- Elizabeth Reich, who previously served as the CFO for the city of Dallas, will take on the financial helm for the city’s Dallas Area Rapid Transit (DART) system. Reich will assume the role beginning July 18, according to a Friday announcement by the transit company.
- Reich resigned from her previous position as CFO for the city June 13 after serving five years in the role, citing plans to move to an undisclosed position at the time of her departure. She previously worked at the Social Security Administration for 16 years, including serving as its senior executive for nine months.
- Her first order of business at DART will be to familiarize herself with the organization as well as to determine how to support the vision of its president and CEO, Nadine Lee, Reich said in an interview.
Lee’s vision for the transit company was part of what made the CFO role attractive, Reich said in an interview, though she has yet to have an in-depth discussion with Lee regarding future plans for DART.
Lee has served as DART’s president and CEO for a year. She previously worked for the Los Angeles Metro where she held the roles of Chief of Staff and Deputy Chief Innovation Officer, according to her LinkedIn.
“I'm really excited that [Lee’s] view of transit is that it should be about the people,” Reich said. “That [it] should focus on the riders and put people at the heart of everything that we do, and so I'll be looking forward to how I can contribute to making sure that the service we provide is excellent service, to connect Dallas residents and other residents in the region.”
Reich, like the majority of CFOs, is also keeping an eye on inflation — and especially its impact on gas prices — as she gears up to take on the financial helm at DART. Dallas is a car-centric area, Reich pointed out, but the rising price tag attached to gas could lead more people to be reliant upon public transit to get where they need to go, opening up a key opportunity for transit.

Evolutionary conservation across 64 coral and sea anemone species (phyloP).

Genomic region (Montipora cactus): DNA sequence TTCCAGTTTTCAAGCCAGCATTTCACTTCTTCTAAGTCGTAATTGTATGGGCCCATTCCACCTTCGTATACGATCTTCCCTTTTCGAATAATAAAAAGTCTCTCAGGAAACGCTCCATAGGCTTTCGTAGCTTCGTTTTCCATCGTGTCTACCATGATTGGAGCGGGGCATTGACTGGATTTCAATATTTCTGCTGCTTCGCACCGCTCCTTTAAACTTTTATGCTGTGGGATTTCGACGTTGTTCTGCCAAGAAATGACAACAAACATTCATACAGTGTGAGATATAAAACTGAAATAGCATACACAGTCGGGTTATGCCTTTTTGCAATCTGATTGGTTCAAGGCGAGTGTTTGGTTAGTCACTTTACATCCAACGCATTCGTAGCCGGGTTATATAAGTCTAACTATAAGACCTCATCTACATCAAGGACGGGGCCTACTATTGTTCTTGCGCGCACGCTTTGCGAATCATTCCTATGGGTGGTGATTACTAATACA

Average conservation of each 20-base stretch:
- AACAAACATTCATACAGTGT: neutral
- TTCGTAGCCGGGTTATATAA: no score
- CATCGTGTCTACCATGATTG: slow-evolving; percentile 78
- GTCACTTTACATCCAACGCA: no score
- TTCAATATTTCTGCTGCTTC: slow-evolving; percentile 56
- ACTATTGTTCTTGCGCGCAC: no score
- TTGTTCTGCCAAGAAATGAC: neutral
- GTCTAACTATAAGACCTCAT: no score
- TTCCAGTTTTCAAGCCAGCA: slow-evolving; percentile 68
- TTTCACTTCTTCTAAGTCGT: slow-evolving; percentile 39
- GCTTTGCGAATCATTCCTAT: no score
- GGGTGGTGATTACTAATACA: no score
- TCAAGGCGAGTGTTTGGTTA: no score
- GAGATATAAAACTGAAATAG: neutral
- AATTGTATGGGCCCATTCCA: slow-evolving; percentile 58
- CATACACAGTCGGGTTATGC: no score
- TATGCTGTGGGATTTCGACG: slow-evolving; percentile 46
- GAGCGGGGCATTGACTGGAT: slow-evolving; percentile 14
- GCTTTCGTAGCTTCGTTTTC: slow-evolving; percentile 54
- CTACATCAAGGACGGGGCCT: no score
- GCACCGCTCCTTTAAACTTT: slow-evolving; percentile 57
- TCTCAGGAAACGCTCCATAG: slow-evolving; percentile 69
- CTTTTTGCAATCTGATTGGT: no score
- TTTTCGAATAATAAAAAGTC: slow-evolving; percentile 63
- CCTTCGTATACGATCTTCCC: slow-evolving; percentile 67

“In terms of other challenges, I think [the] car-centric nature of many places in America is a challenge,” she said. “How do you transition folks who may not be as open to public transit as others into taking that mode of transportation? I think it's going to be imperative not just with inflation and rising prices, but with the climate and what we need to do to be better global citizens.”
Gas prices swelled to over $5 a gallon last month, prompting President Joseph Biden to issue a call for oil producers to take steps to cut costs for American consumers. The cost of gas has fallen somewhat since its June high, hovering around $4.80 per gallon last week on average according to data from the American Automobile Association (AAA). The average price per gallon is currently sitting around $4.74, according to the AAA.
While an increase in ridership could lead to a bump in revenue, DART gets much of its revenue from sales tax, Reich explained, a stream she expects to remain steady for the foreseeable future. Sales tax revenue is growing significantly in North Texas, the former CFO for Dallas said, something that could potentially aid the transit system as it looks to expand services and access throughout the region.
“I foresee with those sources of revenue and also the infrastructure dollars that are available, that we will be able to put quite a bit of emphasis on maintaining our existing infrastructure and systems.” She said. “Keeping it in a state of good repair and also improving and potentially expanding service in certain ways to improve the ridership experience.”